By Debra Sweet
If you can find news of the largest U.S./NATO offensive of the past 8 years in Afghanistan last week, it’s likely to be profiles of the soldiers and Marines who are up against tough odds, but "sure to prevail."
Those odds described by the US command, and repeated endlessly on FOX News, are that the "Taliban uses civilians as cover" and that the Afghan military and police really aren’t ready to "step up" and run their own country.
This offensive on Marjah in southern Afghanistan is led by General Stanley McChrystal, the counter insurgency expert brought into Afghanistan by Obama last year to reverse the U.S. military debacle there, and who led widespread secret operations, reported by Esquire last year to include torture, under General Petreaus in Iraq.
"We’ve got a government in a box, ready to roll in, "says McChrystal, now worried about avoiding civilian casualties. As I wrote last week, in Why the U.S. is (and should be) Losing in Afghanistan. “How is the occupation going? Reminders: Obama kept Bush’s Defense Secretary Robert Gates, who has promoted the expansion into Afghanistan. He’s expanded Bush’s quiet drone war, and is now has two unmanned drone programs (run by the military and the CIA), making far more attacks than Bush ever did. The administration endorsed the "election" of Hamid Karzai over widespread, incontrovertible evidence of massive fraud in it.”
The operation in Marja has killed up to 20 civilians, even though many thousands fled the area. The airstrike which killed 12 civilians is now claimed as not a mistake. NATO Commanders on Afghan Civilian Deaths: Rockets "Hit Their Intended Target."
David Lindorff writes in Counterpunch on The Battle for Marja: Why the U.S. Has Already Lost: “In the war in Iraq, and in Afghanistan until recently at least, the American war-fighting style has been for troops to go into an area, seeking to draw enemy fire, and then to call in long-range artillery or air support, and simply blow up the area with heavy explosives, devastating anti-personnel bombs that shower an area in flesh-shredding flechettes, burning white phosphorus projectiles, and a brutal rain of machine-gun fire from fixed-wing and helicopter gunships.”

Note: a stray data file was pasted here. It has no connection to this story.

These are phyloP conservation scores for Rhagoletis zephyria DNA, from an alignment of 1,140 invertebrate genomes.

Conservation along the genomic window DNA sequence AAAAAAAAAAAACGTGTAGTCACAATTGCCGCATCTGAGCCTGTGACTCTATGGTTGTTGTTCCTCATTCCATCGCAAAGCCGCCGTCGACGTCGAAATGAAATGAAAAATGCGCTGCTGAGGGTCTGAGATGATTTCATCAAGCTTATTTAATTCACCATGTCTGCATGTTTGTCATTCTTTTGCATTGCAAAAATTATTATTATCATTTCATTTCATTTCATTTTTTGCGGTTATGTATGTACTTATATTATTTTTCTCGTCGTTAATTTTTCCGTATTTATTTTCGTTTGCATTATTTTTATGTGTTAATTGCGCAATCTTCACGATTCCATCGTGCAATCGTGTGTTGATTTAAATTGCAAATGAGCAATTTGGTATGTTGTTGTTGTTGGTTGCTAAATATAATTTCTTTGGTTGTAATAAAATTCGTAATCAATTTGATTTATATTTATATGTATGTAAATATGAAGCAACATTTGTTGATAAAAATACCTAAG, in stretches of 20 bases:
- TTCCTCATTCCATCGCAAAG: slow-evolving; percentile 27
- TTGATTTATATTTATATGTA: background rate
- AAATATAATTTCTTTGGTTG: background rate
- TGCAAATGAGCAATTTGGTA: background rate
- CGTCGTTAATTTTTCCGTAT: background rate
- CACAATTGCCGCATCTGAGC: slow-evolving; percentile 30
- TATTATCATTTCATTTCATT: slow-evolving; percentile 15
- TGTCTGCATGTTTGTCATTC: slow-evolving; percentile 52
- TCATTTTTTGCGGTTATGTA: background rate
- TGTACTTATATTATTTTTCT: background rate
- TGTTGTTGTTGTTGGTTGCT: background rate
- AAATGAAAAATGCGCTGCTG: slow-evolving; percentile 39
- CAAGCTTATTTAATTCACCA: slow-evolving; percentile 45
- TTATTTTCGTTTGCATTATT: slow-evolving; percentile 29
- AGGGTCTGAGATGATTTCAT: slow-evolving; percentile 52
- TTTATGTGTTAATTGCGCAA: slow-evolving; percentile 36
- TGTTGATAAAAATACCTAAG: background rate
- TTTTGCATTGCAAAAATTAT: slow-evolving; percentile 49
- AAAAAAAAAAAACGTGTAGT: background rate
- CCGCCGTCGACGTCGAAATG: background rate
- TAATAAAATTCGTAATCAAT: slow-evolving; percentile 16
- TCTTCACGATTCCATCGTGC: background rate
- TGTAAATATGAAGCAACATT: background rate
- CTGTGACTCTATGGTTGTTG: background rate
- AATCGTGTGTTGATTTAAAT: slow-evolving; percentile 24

Inevitably with such tactics, countless innocent men, women and children get killed and maimed. Iraq, where US troops have just now dipped under 100,000 strong and are not leaving. President Obama promised during the campaign that they would leave in 2010, then 2011. But a base force of 50,000 at least, will stay indefinitely, fitting into the plan of permanent U.S. occupation. They are still killing civilians, as Jason Ditz reports on antiwar.com.
JOIN World Can’t Wait in Washington March 19/20 with Peace of the Action and the ANSWER Coalition. Friday March 19 is a day of action & outreach. Saturday is a mass march on the White House. World Can’t Wait is also supporting the marches in Los Angeles and San Francisco on March 20. More here.
The Obama administration may have changed the term to "overseas contingency operation" but the "war on terror" is still underway. As other observers pointed out, Dick Cheney jumped back into the torture promotion business on Sunday when he appeared on ABC News "This Week."
See David Swanon in Cheney’s Crimes and Confessions and Robert Parry on Consortium News in Cheney Exposes Torture Conspiracy.
Jason Leopold writes in Dick (War Criminal) Cheney: "I Was a Big Fan of Waterboarding" "I was a big supporter of waterboarding," Cheney told Karl, as if he were issuing a challenge to officials in the current administration, including President Barack Obama, who said flatly last year that waterboarding is torture, to take action against him. "I was a big supporter of the enhanced interrogation techniques…"
Those statements, both on Sunday and in his December 2008 interview with Karl, destroy a key line in the Bush administration’s defense against war crimes charges. For years, Cheney and other Bush administration officials pinned their defense on the fact that they had received legal advice from Justice Department lawyers that the brutal interrogations of "war on terror" detainees did not constitute torture or violate other laws of war.
War crimes need their promoters. They also need to be opposed! See warcriminalswatch.org for frequent protests of the war criminals.
Anyone wavering on closing Guantanamo, see Scott Horton’s article in Harpers, just arriving on the newstands, which should have caused a national uproar when it was leaked a month ago.